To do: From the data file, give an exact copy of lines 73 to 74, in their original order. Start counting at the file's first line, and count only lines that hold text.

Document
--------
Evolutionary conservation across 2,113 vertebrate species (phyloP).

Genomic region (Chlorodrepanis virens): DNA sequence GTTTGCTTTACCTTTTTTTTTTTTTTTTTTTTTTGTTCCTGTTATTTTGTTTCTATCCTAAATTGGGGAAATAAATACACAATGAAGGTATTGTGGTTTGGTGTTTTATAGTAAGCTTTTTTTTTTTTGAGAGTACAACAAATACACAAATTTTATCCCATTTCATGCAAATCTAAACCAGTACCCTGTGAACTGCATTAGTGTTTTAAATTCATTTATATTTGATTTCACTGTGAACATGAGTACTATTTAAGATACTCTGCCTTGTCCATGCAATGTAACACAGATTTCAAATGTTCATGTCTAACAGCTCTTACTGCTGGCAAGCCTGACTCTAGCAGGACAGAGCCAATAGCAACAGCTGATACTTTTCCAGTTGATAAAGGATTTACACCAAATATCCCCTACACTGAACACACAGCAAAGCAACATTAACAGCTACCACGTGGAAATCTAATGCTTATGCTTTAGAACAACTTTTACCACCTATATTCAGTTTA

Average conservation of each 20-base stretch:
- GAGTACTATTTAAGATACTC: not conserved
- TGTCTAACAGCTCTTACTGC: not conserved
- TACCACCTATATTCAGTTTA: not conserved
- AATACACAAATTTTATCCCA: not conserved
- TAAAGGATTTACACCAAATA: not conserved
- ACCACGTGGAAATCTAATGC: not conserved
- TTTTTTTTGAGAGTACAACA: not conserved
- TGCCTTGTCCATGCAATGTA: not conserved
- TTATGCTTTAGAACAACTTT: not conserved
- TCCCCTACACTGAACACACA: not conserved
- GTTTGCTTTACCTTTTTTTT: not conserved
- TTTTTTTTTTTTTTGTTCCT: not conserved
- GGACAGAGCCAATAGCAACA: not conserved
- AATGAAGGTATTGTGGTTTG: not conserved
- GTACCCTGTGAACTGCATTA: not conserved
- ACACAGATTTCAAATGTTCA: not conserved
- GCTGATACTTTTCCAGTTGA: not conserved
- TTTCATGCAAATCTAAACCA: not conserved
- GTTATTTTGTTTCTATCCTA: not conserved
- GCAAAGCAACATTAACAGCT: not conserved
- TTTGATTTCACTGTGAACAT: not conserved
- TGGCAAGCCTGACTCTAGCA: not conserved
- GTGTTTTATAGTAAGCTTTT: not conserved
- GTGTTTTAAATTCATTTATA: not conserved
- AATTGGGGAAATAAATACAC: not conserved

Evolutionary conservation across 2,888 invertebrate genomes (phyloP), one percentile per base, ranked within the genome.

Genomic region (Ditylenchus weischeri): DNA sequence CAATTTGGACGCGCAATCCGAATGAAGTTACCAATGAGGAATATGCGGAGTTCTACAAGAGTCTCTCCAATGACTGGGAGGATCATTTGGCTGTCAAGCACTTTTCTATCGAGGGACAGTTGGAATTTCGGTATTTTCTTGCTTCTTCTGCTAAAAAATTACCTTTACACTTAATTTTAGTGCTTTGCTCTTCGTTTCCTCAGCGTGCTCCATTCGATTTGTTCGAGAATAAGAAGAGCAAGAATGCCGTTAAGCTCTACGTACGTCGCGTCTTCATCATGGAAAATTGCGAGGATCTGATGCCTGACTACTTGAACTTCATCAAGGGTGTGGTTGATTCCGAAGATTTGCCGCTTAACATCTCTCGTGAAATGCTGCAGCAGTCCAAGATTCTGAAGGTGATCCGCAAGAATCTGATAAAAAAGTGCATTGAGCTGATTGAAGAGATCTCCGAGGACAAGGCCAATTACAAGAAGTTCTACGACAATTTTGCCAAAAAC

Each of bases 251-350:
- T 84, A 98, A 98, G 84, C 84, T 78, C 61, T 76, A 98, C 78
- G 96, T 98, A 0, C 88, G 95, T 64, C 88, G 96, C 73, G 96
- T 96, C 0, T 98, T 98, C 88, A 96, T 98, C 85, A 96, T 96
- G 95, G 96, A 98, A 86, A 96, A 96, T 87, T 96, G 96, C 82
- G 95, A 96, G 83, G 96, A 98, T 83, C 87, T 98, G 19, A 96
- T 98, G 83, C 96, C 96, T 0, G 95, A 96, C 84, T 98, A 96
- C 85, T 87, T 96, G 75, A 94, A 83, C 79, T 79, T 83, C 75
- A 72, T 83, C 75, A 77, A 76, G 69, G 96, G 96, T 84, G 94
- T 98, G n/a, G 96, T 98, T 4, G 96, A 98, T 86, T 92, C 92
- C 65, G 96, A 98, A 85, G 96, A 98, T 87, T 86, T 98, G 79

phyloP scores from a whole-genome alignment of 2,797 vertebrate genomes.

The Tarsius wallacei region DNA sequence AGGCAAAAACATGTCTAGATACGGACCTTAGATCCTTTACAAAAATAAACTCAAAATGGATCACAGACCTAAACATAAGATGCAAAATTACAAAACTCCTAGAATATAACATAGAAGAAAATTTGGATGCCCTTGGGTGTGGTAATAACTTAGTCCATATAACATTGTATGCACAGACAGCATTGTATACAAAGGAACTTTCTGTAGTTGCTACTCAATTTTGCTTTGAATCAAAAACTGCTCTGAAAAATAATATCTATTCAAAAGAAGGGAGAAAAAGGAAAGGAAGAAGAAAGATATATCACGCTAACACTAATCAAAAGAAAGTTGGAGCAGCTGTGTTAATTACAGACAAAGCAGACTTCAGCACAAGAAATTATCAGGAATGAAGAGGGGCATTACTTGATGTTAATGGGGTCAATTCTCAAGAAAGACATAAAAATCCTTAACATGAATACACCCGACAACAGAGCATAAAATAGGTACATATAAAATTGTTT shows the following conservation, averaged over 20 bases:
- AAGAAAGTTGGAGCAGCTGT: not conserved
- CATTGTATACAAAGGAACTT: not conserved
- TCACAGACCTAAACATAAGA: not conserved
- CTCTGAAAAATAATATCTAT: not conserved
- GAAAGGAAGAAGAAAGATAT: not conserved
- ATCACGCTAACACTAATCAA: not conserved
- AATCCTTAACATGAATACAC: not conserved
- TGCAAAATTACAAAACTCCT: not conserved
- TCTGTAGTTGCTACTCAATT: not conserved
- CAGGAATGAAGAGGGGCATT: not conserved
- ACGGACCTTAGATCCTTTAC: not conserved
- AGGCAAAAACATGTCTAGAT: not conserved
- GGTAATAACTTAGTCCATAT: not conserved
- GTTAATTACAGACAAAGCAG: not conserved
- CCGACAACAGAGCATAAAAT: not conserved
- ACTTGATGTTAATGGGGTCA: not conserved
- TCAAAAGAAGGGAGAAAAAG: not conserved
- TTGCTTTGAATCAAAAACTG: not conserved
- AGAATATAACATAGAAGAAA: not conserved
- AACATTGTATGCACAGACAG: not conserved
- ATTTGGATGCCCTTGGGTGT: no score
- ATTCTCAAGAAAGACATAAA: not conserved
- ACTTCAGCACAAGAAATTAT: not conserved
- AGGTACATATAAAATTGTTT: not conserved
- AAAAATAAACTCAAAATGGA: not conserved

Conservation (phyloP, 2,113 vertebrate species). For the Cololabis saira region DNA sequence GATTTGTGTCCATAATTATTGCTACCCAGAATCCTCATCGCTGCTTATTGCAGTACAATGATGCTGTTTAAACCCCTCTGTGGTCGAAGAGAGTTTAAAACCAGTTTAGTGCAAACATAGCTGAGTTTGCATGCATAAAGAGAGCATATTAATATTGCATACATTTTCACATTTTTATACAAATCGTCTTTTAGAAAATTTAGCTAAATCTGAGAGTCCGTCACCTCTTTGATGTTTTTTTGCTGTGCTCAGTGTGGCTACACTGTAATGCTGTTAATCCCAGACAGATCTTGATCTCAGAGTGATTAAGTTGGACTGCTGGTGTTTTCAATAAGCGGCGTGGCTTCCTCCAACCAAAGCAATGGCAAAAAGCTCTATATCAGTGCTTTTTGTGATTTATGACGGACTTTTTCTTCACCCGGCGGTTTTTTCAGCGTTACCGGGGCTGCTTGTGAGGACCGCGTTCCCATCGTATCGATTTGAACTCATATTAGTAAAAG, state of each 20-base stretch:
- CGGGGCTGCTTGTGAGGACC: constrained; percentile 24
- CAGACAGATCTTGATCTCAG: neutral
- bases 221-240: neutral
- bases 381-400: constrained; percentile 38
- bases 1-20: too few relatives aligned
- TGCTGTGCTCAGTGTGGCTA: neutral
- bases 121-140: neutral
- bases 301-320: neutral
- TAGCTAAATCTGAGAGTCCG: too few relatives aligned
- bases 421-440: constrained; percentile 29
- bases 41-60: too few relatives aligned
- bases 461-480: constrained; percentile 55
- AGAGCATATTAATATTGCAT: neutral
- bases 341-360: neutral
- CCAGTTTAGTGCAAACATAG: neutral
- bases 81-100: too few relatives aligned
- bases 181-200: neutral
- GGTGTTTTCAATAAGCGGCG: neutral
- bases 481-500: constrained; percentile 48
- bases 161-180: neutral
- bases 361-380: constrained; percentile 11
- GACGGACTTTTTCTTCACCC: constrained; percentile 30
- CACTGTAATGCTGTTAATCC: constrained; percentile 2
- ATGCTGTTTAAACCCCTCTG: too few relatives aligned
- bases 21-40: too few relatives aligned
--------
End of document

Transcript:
- bases 381-400: constrained; percentile 38
- bases 1-20: too few relatives aligned